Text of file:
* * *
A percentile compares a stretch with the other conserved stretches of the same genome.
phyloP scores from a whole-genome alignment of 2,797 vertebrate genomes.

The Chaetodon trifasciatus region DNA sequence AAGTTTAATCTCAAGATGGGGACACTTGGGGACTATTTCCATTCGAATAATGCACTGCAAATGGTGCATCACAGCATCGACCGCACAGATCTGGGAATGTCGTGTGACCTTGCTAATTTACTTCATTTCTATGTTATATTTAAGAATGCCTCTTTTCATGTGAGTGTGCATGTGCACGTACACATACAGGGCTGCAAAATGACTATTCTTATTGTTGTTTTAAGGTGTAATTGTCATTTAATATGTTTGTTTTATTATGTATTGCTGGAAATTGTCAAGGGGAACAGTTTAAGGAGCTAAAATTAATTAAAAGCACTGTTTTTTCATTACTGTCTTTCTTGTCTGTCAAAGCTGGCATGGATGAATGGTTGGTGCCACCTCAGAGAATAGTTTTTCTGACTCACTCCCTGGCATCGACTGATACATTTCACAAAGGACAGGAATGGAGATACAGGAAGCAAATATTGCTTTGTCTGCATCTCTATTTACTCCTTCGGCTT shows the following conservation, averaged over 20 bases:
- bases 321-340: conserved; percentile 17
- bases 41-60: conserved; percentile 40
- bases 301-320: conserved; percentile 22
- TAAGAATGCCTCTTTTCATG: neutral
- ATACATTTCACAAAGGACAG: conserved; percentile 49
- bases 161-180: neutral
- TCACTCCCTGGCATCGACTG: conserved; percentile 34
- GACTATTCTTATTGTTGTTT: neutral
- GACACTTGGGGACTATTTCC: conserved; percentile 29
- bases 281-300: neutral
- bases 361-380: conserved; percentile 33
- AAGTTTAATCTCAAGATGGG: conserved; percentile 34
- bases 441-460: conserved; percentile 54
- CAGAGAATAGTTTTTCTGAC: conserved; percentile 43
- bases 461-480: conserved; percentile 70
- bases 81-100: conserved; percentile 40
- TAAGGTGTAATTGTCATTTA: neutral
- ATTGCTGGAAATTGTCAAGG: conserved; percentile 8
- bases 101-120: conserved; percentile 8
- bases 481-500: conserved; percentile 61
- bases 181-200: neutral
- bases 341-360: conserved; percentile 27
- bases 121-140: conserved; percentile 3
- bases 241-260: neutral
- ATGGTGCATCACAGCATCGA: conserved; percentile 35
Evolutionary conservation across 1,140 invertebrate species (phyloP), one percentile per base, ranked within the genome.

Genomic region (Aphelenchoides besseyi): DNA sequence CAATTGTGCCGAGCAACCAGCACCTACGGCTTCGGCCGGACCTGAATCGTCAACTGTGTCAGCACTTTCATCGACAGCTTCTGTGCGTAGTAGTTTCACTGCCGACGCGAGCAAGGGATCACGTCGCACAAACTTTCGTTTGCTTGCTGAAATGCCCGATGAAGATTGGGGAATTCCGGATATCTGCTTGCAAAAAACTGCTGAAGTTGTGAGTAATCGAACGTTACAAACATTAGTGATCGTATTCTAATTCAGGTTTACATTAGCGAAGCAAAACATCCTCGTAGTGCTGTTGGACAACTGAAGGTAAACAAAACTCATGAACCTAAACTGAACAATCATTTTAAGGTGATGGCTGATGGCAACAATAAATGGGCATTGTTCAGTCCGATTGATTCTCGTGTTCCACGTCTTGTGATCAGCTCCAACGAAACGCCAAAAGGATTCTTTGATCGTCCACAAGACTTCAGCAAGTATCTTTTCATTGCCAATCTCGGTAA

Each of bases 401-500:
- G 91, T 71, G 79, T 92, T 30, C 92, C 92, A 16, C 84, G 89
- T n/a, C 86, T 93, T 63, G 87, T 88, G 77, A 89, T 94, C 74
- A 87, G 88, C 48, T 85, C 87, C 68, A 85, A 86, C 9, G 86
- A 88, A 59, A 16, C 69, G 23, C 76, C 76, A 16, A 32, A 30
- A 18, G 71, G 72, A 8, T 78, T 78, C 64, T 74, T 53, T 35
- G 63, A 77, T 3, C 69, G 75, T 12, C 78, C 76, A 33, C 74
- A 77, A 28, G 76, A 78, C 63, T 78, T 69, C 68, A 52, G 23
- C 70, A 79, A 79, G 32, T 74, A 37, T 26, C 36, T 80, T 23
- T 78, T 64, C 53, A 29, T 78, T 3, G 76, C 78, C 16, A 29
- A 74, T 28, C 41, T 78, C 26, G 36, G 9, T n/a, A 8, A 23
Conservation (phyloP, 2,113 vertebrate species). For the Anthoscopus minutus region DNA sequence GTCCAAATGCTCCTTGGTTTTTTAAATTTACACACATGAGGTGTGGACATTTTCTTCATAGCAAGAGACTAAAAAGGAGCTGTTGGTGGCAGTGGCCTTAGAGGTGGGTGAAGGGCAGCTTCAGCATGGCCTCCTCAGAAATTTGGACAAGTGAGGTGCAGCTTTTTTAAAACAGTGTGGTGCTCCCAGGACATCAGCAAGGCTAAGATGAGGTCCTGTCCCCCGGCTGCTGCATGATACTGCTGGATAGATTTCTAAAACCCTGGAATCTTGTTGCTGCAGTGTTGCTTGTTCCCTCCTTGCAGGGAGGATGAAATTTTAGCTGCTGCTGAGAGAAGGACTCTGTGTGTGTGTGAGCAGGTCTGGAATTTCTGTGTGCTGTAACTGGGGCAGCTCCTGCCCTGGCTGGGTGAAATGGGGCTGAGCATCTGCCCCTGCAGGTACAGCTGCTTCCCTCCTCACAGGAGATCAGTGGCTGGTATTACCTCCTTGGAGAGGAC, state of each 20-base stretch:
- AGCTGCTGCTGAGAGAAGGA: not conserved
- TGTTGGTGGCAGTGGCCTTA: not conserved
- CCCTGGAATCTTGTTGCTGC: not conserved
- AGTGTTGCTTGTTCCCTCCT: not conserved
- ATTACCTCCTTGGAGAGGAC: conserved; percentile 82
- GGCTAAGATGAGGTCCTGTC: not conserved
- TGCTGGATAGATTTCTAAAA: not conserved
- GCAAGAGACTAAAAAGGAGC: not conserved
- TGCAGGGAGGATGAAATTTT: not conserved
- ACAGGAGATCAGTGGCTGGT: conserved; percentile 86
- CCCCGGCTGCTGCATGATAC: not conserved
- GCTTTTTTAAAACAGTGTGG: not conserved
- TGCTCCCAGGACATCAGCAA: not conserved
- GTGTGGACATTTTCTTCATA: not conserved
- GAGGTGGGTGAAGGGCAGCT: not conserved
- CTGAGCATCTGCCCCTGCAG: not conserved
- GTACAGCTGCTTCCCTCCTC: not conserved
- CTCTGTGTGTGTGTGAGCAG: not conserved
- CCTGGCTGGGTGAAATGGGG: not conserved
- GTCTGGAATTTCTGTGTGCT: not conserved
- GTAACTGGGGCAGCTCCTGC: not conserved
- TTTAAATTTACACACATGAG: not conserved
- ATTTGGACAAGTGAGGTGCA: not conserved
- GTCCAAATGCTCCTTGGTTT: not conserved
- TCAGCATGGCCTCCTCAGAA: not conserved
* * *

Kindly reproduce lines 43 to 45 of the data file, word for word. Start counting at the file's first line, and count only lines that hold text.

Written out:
- AGCTGCTGCTGAGAGAAGGA: not conserved
- TGTTGGTGGCAGTGGCCTTA: not conserved
- CCCTGGAATCTTGTTGCTGC: not conserved